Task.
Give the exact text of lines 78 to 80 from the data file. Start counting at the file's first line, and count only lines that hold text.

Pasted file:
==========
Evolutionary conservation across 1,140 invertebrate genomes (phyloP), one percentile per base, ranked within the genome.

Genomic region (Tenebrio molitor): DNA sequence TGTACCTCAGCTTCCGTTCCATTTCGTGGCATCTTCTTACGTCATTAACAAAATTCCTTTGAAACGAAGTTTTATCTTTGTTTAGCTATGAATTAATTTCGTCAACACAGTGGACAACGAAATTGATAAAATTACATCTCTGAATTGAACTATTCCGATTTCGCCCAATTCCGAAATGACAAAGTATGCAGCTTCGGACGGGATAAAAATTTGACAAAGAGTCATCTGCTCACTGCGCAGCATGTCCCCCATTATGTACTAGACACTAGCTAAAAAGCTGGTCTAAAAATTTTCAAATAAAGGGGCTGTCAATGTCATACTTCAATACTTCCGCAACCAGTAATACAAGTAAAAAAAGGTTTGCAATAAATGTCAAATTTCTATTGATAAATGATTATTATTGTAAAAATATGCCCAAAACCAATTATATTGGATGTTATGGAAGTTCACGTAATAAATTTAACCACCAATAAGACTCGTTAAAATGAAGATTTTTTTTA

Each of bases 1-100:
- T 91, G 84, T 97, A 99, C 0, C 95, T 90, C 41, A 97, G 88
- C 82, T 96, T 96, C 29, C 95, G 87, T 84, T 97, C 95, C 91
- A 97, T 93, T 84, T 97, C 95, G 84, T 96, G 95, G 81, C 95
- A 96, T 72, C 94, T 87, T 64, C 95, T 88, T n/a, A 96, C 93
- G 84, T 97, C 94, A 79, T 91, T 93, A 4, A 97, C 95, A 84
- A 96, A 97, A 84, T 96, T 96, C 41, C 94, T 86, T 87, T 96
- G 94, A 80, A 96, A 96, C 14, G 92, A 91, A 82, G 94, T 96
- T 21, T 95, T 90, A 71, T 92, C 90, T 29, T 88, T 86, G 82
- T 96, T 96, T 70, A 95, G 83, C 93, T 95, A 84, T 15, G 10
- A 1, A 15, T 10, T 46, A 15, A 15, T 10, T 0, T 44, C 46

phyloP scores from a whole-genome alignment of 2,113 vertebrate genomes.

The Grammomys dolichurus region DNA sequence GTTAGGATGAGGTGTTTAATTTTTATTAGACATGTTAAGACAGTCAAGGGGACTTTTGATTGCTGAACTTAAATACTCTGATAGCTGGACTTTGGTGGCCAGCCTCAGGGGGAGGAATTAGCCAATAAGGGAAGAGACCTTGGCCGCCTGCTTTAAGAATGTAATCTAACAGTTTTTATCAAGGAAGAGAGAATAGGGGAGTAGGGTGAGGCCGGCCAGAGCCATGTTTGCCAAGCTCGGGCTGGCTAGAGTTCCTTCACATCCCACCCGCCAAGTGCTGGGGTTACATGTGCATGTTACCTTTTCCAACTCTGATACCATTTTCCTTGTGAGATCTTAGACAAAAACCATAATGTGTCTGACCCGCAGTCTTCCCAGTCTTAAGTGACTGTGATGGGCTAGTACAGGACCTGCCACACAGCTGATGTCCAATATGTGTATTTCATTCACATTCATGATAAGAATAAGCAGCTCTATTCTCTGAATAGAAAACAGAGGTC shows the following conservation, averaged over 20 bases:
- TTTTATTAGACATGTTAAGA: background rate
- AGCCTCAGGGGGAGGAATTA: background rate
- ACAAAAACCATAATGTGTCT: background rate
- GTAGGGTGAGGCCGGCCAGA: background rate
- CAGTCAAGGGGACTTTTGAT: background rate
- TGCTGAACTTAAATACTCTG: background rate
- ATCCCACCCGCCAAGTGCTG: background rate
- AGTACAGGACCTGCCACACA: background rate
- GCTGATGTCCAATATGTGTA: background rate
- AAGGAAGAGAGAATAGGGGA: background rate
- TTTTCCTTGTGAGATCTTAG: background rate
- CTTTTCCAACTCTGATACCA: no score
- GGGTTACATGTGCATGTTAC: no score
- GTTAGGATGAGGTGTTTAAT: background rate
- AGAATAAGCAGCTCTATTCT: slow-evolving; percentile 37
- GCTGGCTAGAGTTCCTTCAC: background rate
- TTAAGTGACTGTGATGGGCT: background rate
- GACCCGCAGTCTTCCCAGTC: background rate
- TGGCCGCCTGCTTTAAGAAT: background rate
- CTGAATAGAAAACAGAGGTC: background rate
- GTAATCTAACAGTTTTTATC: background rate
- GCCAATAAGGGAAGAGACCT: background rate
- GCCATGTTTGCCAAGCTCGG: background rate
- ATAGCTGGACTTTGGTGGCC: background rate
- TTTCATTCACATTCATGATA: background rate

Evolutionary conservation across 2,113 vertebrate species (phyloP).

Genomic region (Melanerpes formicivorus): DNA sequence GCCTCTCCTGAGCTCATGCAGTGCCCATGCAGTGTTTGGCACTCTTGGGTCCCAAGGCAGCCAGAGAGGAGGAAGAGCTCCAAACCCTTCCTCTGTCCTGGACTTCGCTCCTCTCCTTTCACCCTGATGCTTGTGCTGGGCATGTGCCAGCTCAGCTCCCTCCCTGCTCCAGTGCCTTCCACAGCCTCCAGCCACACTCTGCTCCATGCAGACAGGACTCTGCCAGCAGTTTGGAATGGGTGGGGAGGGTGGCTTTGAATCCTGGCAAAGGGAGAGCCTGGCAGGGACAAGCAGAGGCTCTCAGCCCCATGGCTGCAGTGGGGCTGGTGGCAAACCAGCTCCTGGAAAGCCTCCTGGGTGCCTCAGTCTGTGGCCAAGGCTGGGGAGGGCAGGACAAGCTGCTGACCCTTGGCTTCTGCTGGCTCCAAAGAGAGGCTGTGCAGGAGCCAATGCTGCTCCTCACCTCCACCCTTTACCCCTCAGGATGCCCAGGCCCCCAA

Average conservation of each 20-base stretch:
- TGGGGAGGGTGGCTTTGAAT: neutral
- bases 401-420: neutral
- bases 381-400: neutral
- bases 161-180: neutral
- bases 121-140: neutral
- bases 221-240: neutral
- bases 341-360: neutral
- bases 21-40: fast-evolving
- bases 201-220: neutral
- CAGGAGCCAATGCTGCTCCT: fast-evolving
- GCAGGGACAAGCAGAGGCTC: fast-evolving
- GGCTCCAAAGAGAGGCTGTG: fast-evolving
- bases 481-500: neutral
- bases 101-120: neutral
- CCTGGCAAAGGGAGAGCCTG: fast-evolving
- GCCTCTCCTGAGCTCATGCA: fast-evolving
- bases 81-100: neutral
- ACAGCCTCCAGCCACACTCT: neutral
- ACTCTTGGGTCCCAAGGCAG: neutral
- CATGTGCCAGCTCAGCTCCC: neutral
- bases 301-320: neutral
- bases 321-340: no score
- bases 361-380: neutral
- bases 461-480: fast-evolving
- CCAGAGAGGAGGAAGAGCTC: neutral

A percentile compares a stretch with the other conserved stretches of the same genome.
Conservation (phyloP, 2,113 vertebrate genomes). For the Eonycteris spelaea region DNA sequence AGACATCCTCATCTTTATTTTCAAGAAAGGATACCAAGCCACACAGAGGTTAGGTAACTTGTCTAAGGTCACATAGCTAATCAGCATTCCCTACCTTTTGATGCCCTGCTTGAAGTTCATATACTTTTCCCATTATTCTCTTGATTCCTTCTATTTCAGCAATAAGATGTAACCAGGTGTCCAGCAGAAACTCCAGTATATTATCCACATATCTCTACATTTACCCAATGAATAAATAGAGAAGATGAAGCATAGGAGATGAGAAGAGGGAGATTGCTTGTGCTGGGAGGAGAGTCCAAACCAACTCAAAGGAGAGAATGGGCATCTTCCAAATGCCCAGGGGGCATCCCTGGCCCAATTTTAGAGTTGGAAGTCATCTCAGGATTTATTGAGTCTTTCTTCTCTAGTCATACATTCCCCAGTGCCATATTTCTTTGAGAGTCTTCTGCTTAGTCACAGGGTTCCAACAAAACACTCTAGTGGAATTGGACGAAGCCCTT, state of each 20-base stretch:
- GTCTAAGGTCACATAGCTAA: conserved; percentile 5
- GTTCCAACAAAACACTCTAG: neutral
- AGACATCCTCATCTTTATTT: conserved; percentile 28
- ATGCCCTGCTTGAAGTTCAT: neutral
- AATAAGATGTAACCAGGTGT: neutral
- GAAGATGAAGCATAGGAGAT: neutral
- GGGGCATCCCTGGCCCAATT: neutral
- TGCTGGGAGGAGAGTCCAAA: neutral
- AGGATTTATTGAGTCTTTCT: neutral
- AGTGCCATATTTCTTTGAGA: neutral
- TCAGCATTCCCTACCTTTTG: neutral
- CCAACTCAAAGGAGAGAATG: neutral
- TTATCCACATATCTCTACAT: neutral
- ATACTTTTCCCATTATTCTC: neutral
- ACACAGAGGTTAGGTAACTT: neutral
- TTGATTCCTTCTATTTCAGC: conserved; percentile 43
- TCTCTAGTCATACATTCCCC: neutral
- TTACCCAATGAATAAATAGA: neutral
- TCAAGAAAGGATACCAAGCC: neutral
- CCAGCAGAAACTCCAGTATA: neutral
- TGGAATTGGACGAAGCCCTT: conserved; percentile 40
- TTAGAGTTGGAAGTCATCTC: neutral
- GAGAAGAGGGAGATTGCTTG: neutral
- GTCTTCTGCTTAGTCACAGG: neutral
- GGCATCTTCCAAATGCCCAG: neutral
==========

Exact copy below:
- TGCTGGGAGGAGAGTCCAAA: neutral
- AGGATTTATTGAGTCTTTCT: neutral
- AGTGCCATATTTCTTTGAGA: neutral